Animal Hoarding is when a person collects animals whether horses, goats, dogs, cats or even birds in excess. The average family that may own a few animals. People who hoard animals DO love them all as their own. It becomes a difficult task though to feed and maintain the animals and thus diseases are spread, there is contamination, property becomes destroyed, infestation of rodents and insects occur and of course animals begin to die.

Animal hoarders do not see anything wrong with what they are doing. They believe they are doing a good deed by caring for animals others have discarded and do not want to see the animals put to death or suffer by going without food. There are some who do realize that their animal hoarding has spiraled out of control but do not know where to turn. Many people are still uninformed about animal hoarding and want to “throw the book” at a hoarder immediately. Basically, the hoarder may be scared, concerned, ashamed of their hoarding that they may not do anything to alleviate the issues until they have no other choice but to make changes.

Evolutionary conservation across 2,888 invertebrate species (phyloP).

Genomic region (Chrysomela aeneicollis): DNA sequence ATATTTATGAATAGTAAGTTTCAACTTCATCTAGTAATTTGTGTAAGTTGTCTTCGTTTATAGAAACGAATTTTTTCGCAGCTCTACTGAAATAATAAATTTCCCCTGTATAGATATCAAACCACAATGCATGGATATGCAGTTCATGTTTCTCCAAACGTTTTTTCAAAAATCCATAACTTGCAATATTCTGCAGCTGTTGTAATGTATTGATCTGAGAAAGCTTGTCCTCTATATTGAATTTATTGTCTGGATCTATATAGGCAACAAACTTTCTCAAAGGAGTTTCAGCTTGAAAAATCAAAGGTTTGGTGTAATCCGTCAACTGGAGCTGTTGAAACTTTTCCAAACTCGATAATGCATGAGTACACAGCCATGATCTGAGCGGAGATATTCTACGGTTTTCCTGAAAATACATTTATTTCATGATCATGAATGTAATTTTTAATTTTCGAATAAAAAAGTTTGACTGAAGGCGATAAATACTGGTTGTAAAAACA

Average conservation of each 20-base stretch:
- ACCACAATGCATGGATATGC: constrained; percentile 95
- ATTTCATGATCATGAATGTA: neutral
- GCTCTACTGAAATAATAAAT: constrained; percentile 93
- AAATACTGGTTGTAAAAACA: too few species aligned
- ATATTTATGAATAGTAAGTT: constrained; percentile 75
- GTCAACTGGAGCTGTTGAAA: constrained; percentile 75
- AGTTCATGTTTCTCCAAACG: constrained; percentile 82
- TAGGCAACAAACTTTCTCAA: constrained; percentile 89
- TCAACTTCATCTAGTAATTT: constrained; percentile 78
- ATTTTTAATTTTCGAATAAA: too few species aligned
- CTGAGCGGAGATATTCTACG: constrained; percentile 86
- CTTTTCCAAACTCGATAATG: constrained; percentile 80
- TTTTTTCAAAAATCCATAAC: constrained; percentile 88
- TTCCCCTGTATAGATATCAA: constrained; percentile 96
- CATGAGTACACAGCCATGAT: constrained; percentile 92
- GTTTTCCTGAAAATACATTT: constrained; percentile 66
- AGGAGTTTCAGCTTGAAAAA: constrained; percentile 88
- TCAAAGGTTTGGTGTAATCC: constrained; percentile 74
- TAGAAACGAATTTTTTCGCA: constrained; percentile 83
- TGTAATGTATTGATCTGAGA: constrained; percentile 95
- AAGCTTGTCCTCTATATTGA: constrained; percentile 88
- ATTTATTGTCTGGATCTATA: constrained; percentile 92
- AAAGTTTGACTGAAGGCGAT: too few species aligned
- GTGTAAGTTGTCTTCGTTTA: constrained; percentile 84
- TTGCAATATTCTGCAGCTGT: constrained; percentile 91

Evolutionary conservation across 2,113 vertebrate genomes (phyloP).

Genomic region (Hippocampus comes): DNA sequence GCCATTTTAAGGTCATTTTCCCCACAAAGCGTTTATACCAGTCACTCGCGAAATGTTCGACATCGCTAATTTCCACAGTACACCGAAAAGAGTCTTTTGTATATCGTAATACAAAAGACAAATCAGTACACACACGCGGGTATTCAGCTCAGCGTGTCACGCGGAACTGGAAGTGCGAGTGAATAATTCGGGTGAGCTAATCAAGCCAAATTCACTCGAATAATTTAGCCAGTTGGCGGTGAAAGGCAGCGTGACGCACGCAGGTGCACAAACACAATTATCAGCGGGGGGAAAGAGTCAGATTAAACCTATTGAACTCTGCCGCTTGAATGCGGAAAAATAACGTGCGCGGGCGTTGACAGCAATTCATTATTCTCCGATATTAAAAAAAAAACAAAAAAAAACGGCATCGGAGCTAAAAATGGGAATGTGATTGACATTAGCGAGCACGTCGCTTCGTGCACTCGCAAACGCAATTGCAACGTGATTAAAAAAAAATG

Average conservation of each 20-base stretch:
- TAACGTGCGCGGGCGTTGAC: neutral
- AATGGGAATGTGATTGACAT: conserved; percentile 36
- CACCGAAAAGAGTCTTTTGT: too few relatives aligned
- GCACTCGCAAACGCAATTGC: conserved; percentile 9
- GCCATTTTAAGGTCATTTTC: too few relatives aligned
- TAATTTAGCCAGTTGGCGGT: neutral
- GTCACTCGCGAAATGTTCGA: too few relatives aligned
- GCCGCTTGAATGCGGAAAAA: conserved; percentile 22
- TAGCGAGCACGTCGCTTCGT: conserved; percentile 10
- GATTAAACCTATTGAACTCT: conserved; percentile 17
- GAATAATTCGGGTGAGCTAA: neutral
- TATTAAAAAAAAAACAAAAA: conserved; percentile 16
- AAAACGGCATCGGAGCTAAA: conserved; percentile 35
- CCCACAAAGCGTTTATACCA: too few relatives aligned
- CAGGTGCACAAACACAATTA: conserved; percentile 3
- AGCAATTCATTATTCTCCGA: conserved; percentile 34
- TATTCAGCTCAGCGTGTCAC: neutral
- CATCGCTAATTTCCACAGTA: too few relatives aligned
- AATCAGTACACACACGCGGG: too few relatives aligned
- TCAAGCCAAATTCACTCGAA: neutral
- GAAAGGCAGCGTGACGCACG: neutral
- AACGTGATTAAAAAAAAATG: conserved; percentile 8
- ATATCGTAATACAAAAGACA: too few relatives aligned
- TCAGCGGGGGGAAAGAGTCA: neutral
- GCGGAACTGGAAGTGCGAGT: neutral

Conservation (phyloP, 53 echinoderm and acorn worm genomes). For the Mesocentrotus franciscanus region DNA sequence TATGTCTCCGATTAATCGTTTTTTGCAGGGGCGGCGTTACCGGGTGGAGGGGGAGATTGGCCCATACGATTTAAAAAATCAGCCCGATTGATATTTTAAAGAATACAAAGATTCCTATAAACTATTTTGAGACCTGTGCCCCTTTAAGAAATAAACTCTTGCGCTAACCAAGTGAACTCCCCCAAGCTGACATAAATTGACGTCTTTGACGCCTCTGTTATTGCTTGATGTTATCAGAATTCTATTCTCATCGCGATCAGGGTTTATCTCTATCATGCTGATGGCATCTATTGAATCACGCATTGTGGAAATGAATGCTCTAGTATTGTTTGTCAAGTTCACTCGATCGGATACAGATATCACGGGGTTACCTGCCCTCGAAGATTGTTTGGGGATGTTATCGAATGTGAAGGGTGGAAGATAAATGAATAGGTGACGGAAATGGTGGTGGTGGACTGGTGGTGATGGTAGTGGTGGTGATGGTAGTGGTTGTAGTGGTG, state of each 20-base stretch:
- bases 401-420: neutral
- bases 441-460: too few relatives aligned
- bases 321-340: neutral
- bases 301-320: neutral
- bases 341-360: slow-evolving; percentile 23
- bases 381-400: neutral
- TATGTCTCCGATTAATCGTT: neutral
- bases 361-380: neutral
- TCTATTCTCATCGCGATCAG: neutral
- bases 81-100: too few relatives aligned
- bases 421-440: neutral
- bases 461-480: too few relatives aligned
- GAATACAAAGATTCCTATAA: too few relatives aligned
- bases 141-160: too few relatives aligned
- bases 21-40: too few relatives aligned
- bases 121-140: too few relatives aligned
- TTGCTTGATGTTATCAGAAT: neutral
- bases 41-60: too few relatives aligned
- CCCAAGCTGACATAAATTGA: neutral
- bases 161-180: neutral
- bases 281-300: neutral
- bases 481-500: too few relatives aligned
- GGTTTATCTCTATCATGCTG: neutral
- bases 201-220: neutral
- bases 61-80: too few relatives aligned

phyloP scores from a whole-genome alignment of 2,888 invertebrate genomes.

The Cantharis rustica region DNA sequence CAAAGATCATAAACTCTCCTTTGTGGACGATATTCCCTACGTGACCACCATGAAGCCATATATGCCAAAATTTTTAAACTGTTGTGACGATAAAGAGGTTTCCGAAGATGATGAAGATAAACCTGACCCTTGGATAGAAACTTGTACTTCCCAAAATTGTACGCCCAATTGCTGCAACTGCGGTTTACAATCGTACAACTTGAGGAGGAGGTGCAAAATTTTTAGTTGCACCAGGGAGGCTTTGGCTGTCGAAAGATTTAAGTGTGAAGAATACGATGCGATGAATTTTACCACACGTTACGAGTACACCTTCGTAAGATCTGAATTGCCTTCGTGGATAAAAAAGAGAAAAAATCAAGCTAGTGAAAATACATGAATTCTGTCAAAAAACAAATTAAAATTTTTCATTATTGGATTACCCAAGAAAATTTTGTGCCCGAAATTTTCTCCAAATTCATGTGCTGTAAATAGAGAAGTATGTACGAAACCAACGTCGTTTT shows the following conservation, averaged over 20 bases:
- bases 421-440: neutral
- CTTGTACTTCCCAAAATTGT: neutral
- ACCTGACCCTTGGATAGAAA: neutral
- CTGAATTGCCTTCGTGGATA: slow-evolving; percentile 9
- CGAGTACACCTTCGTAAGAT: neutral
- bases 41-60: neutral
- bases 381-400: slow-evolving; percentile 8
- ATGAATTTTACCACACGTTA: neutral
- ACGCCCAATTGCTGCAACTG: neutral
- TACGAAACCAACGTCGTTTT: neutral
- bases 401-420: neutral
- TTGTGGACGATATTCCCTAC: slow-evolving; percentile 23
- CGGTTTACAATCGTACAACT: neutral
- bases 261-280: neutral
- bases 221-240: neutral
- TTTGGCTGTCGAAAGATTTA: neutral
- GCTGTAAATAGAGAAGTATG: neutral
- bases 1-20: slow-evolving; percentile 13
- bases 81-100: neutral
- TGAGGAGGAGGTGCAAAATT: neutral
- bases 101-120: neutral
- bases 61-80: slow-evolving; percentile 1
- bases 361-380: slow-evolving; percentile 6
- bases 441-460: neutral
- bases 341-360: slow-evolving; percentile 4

The animal hoarder can be any age though many of them are up in age, perhaps in retirement. At this time the hoarder may feel this is the only thing they have to really live for. It gives them purpose to do something good for someone else.

When an animal hoarder is confronted by the authorities and forced to clean up their property, remove the animals and/or face criminal charges, it can be devastating to them. They feel as if their sense of purpose is being taken away from them. For some it may feel as if they have no other reason to live.

Like with any other hoarders, the animal hoarder may or may not be living alone. They may feel alone but find a sense of comfort in collecting items. In this case it’s animals. Animals give the hoarder attention, don’t argue or talk back nor criticize like another human being would.


February 4, 2010

Hoarding does not discriminate. Recent research has indicated that hoarding can be genetic. A hoarder may not have Obsessive Compulsive Disorder (OCD).

Children can be hoarders just as adults are. Hoarding can be due to a traumatic situation, mental disorder such as OCD.